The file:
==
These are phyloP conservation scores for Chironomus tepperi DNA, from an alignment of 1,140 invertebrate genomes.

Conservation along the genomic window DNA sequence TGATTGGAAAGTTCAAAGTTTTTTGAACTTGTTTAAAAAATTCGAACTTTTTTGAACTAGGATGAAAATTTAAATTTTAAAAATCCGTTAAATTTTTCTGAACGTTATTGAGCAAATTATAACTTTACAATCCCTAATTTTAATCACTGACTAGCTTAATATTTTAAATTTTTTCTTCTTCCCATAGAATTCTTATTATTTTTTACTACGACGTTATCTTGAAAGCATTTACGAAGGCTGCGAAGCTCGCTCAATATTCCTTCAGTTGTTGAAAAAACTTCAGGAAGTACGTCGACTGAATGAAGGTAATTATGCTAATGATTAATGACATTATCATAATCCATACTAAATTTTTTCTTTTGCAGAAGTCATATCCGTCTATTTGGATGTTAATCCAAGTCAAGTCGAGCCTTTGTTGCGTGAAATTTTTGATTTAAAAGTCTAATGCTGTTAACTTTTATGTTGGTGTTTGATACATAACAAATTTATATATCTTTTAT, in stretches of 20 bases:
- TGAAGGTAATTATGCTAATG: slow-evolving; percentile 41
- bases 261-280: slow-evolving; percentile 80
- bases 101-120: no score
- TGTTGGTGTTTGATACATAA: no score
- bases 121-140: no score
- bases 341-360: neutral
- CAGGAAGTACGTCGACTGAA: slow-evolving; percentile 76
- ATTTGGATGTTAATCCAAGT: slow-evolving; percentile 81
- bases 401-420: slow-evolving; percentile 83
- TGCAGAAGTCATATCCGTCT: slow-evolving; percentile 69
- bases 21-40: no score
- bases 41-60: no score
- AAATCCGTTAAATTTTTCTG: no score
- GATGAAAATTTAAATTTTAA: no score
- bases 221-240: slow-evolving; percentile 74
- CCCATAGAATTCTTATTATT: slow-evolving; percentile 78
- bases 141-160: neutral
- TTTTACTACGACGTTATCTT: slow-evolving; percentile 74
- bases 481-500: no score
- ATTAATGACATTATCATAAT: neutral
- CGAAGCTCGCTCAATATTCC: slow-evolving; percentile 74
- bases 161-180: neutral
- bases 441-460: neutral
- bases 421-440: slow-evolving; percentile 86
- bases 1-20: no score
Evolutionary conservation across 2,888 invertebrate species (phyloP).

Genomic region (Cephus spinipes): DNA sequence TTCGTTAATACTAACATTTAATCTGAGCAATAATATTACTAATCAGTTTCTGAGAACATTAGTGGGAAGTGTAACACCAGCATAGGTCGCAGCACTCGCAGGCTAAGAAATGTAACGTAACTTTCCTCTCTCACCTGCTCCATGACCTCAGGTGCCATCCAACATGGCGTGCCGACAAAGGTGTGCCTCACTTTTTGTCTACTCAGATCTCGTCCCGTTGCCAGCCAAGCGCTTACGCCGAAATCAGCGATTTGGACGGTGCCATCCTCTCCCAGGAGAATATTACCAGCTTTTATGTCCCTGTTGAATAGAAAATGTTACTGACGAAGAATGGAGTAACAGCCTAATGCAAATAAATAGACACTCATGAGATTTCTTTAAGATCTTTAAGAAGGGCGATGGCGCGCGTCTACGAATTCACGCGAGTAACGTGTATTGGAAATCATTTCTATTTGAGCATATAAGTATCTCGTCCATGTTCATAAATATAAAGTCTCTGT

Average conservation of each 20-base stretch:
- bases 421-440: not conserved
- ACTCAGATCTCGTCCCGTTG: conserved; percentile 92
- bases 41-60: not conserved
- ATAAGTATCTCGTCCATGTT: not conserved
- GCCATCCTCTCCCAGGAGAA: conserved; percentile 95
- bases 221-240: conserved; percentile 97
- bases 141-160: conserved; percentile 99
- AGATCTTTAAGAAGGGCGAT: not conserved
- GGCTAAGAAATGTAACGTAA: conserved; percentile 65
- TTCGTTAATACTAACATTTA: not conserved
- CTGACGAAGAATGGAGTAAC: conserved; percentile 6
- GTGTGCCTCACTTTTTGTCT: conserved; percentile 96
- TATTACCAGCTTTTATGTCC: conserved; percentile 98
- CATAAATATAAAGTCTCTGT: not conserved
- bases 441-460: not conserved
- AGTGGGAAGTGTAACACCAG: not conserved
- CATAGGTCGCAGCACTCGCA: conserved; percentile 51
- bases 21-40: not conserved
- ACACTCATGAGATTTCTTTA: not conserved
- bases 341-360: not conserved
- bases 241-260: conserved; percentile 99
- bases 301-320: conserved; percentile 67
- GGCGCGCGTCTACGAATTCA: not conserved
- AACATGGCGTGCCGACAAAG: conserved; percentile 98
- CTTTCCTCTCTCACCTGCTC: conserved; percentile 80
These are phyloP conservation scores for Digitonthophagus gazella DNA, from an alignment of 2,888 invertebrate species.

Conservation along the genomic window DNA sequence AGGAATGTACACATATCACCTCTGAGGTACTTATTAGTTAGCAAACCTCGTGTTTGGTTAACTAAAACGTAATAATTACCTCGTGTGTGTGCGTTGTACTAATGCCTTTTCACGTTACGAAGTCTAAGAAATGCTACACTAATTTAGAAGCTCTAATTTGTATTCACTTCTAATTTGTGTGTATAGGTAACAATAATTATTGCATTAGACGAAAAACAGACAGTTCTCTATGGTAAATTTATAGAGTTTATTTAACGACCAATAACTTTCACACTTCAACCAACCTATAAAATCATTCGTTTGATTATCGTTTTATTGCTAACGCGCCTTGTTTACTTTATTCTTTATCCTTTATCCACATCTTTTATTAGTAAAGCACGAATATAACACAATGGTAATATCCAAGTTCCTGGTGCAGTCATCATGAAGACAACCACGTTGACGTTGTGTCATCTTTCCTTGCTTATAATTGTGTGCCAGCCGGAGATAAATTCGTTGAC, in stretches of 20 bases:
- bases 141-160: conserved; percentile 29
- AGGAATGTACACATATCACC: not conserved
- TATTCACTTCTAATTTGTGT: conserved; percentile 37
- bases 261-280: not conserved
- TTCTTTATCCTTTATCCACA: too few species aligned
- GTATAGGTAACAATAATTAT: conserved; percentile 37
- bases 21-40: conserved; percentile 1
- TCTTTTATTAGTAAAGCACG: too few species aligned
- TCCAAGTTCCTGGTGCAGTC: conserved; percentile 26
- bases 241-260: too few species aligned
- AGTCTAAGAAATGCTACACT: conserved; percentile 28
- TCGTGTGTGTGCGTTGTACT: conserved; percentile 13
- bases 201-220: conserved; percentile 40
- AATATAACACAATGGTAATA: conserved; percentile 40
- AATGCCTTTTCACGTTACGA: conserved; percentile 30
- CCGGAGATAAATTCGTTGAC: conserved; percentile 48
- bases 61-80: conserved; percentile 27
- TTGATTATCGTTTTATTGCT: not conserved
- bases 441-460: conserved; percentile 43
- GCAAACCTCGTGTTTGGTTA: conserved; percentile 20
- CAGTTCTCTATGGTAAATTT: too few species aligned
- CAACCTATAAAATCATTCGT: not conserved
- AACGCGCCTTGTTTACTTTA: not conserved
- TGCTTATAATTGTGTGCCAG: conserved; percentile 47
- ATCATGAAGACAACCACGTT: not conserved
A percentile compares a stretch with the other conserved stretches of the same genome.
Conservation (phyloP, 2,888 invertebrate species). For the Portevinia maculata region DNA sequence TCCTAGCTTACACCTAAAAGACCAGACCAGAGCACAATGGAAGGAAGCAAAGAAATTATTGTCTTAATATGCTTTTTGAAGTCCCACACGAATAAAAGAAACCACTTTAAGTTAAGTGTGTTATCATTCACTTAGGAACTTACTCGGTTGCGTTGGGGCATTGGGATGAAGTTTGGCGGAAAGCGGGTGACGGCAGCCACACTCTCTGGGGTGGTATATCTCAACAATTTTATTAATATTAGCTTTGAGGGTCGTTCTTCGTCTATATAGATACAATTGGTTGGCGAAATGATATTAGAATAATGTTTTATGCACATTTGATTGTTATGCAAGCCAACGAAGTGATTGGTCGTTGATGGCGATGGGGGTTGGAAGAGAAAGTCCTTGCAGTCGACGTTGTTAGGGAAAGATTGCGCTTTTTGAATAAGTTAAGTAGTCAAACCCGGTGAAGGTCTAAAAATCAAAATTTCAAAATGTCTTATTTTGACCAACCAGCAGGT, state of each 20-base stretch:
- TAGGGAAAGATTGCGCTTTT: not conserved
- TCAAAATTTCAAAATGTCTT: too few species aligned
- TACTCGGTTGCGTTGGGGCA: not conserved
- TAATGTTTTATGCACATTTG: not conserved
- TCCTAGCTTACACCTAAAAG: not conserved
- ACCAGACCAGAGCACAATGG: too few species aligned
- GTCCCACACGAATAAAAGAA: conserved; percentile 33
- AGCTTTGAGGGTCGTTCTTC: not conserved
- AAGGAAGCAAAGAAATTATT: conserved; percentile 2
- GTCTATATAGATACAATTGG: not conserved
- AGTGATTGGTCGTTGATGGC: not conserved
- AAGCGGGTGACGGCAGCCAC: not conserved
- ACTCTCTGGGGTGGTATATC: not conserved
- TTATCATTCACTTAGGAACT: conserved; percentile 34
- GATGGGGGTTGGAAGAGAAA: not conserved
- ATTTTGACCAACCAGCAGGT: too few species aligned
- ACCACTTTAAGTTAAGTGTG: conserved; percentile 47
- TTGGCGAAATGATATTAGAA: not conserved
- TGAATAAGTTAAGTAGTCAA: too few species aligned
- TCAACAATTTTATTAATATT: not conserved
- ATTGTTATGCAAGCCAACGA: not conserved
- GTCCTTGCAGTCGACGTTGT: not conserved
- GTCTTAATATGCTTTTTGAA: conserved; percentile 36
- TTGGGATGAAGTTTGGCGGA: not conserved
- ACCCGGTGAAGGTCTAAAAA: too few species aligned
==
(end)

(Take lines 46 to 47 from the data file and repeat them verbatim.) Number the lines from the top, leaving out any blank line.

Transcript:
- AGTGGGAAGTGTAACACCAG: not conserved
- CATAGGTCGCAGCACTCGCA: conserved; percentile 51